America's War on marijuana seems to be coming to a close as more and more states legalize weed, but the people who suffered most from tough drug laws may now be facing a different type of discrimination.
Minorities have largely been left out of the business of selling marijuana -- a booming industry that made an estimated $10.4 billion last year.
Wanda James is a rare success story for black people in the cannabis industry. She and her husband opened Simply Pure, a dispensary, cultivation facility and marijuana edible company in Denver, Colorado.
They are the first African-Americans legally licensed to own a cannabis company in the U.S.
James says its important to have more diversity in marijuana businesses because "the cannabis industry has been bought and paid for on the backs of people of color."
And though there are no official statistics on the racial makeup of the cannabis industry, one study found that only 19 percent of marijuana business owners identify as minorities. Less than five percent were African-American. Another analysis found that less than 1 percent of dispensaries in the U.S. were owned by black Americans.
And while white Americans and people of color consume marijuana at the same rate, studies show that blacks and Latinos have been arrested and incarcerated at least four times more than whites for the possession and sale of weed.
"We wanted to put a black face on cannabis. I found out that my brother was arrested at age 17 or 18. For four ounces of cannabis that cost him ten years of his life in the prison system and four of those years he spent picking cotton in a maximum security prison to purchase his freedom," James said.
James' award-winning cannabis, which they grow in small-batches, is considered some of the best in Denver. But she says her success didn't come easy. The biggest challenge? Not getting arrested.
"I mean we were actually raided and at one point we got a call from the sheriff's department telling us that they were in the process of raiding our facility," James said. "We did not know if we were going to be arrested day in and day out."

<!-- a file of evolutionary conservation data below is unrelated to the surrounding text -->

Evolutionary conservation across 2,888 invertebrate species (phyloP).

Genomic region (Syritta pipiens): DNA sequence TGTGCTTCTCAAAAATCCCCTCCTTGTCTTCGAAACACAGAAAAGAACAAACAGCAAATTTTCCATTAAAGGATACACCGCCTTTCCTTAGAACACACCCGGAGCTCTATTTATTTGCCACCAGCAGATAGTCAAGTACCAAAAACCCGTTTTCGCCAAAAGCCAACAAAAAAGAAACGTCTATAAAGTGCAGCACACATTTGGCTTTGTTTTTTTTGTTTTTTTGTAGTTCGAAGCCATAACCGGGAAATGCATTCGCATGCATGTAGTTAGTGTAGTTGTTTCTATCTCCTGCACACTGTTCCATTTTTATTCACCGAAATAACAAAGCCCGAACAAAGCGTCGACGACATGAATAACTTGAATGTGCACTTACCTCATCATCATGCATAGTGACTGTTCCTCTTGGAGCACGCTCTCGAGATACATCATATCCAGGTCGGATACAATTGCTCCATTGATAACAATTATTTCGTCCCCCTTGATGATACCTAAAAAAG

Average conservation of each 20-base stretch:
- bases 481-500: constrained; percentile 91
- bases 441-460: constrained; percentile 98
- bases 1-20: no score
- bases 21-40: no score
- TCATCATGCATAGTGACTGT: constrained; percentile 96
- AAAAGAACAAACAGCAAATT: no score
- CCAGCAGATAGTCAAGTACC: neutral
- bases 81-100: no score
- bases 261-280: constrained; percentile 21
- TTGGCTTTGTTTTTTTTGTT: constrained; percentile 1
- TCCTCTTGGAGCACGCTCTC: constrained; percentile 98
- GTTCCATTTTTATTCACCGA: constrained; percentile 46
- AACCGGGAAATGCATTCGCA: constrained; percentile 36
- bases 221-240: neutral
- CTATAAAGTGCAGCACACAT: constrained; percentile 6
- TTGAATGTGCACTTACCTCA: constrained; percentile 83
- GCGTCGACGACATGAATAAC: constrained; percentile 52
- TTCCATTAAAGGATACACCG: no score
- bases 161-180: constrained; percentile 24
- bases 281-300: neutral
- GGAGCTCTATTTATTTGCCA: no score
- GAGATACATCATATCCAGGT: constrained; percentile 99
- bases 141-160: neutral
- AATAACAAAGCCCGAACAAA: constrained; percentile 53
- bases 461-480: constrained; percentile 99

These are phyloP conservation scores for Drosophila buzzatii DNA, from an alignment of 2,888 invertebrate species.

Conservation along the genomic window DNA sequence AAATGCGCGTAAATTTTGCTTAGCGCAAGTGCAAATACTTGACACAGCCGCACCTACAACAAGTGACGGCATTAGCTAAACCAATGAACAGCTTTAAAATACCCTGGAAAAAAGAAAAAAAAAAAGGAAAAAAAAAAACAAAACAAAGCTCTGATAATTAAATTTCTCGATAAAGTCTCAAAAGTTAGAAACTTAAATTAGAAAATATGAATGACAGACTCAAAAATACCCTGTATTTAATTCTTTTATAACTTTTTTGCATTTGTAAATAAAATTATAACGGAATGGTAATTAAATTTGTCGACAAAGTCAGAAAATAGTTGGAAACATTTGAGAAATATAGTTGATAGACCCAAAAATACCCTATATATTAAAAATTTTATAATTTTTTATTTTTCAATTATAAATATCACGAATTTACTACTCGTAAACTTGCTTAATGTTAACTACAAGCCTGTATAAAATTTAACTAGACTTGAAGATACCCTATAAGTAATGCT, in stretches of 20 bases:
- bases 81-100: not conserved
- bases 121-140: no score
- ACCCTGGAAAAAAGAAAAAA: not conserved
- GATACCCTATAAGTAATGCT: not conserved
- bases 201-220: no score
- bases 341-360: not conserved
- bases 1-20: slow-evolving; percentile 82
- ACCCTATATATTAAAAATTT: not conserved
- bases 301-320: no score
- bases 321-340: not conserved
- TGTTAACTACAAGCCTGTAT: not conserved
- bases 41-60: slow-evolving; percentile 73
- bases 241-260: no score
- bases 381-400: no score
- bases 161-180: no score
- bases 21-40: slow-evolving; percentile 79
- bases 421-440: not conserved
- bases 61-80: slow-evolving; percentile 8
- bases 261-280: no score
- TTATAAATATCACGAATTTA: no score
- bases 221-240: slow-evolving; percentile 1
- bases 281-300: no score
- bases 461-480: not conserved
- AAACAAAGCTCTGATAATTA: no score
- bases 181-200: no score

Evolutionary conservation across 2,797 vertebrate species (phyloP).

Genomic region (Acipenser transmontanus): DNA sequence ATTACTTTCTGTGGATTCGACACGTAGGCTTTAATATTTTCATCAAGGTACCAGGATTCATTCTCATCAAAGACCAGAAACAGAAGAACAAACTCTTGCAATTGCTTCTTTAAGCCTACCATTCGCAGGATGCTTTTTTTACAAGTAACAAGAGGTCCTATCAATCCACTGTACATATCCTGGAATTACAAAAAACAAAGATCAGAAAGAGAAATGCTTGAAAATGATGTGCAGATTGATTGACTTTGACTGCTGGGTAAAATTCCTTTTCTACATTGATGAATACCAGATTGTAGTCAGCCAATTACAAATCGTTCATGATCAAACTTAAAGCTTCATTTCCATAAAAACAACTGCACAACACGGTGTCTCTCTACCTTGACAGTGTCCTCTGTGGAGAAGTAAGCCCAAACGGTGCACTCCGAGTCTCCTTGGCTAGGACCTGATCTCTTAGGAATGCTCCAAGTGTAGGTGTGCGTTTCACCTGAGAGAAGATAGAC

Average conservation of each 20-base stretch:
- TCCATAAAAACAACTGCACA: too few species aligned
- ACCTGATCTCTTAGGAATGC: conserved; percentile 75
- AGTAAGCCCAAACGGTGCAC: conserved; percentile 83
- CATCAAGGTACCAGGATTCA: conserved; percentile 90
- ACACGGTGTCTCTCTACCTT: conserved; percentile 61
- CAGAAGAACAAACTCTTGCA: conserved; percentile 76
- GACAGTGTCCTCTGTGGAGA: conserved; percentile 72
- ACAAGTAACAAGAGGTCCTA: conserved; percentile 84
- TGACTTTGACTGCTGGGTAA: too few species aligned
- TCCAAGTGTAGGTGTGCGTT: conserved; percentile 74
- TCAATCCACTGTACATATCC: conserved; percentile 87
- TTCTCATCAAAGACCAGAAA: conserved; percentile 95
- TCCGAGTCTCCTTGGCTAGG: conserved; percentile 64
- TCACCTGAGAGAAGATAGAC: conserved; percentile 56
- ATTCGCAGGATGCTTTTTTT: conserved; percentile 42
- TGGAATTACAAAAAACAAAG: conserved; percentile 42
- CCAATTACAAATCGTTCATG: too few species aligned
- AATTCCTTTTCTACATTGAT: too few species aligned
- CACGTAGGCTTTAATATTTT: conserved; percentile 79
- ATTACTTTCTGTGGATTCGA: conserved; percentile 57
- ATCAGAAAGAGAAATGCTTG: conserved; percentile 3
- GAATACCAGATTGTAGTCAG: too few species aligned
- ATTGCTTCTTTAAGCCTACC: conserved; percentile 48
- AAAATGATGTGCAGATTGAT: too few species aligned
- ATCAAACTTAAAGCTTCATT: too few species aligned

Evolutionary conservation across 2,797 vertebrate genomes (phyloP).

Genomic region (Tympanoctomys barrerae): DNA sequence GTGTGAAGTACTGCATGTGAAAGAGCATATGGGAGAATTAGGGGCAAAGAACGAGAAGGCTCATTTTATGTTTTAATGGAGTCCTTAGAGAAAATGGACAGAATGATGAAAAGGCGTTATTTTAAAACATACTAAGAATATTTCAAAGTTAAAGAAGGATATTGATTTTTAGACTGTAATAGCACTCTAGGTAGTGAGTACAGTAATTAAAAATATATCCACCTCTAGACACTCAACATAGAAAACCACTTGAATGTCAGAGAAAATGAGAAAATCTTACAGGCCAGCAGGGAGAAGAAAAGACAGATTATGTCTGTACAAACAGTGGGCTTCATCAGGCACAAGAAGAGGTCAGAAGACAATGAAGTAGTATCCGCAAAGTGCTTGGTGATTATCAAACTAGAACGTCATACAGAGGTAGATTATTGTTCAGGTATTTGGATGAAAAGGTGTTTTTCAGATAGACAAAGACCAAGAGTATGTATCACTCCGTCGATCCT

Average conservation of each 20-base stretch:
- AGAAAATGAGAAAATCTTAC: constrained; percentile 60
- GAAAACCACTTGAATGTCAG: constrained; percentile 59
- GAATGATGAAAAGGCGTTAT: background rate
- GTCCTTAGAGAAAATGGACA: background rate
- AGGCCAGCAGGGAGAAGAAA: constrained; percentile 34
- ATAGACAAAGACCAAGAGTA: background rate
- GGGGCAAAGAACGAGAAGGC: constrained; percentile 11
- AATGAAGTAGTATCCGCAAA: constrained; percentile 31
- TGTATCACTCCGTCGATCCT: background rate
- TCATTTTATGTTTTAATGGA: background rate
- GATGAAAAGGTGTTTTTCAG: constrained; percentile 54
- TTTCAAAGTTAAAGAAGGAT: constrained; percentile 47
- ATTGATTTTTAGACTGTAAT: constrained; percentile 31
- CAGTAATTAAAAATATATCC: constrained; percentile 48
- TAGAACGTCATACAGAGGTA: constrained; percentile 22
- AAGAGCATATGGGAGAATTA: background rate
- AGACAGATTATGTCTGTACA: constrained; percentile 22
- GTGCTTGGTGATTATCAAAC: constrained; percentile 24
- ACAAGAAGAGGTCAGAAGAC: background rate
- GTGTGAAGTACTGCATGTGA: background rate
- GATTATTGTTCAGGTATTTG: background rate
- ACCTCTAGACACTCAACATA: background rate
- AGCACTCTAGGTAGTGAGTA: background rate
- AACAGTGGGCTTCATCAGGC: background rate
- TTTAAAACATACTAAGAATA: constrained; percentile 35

And it wasn't cheap. James says opening the Simply Pure dispensary cost her and her husband, who own several businesses around Denver, about one million dollars.
"It is damn near impossible for a person of color to get started in this business," James said. "We're finding out that the licensing process is extremely flawed in every state which is at a detriment to black owned Latino owned women and vets. And then you add in the idea of the amount of millions that you need to be able to enter into a into a market right now and most people of color can't call their mom and dad and say Hey Mom Dad I need five million dollars."
Cost and access are the biggest hurdles facing minorities looking to enter the cannabis industry. A license to sell marijuana can go for tens of thousands of dollars in places like New York and California. And the process for granting them has been called discriminatory. In some states you can't get a license if you've got a conviction, even for marijuana.
And that's just the first step. The industry faces a host of other unique financial challenges because marijuana is still federally illegal.
James says the best way to even the playing field is for states and the federal government to figure out a way to help people of color secure funding for their businesses.
"So yes, we can give you a license but if you are not funded to be able to grow that license and to be able to open that business that license may be your financial downfall. It could cause bankruptcy it could cause a whole host of other issues," she said.
Congress has one solution in the works. A bill making its way through both the House and Senate would allow banks to work with legal cannabis businesses, so entrepreneurs could open accounts and get loans to pay for licensing fees and cover other costs.
The bill has strong bipartisan support, but it's unclear how it will fare in the GOP-controlled Senate.
For now, James says cannabis companies should put more effort into integrating their businesses at every level, from the C-suite down to the budtenders.
And for people of color who want to get into the industry, James' advice is to find a way to use the talents you already have.
"Bloom where you're planted," she said. "The best way to get into this industry is do what you do. So if you're a real attorney I guess this industry needs people that can find spaces for real estate places or dispensaries and office spaces a cultivation. If you're a designer guess what we need somebody to design all of this amazing packaging and point of sale information."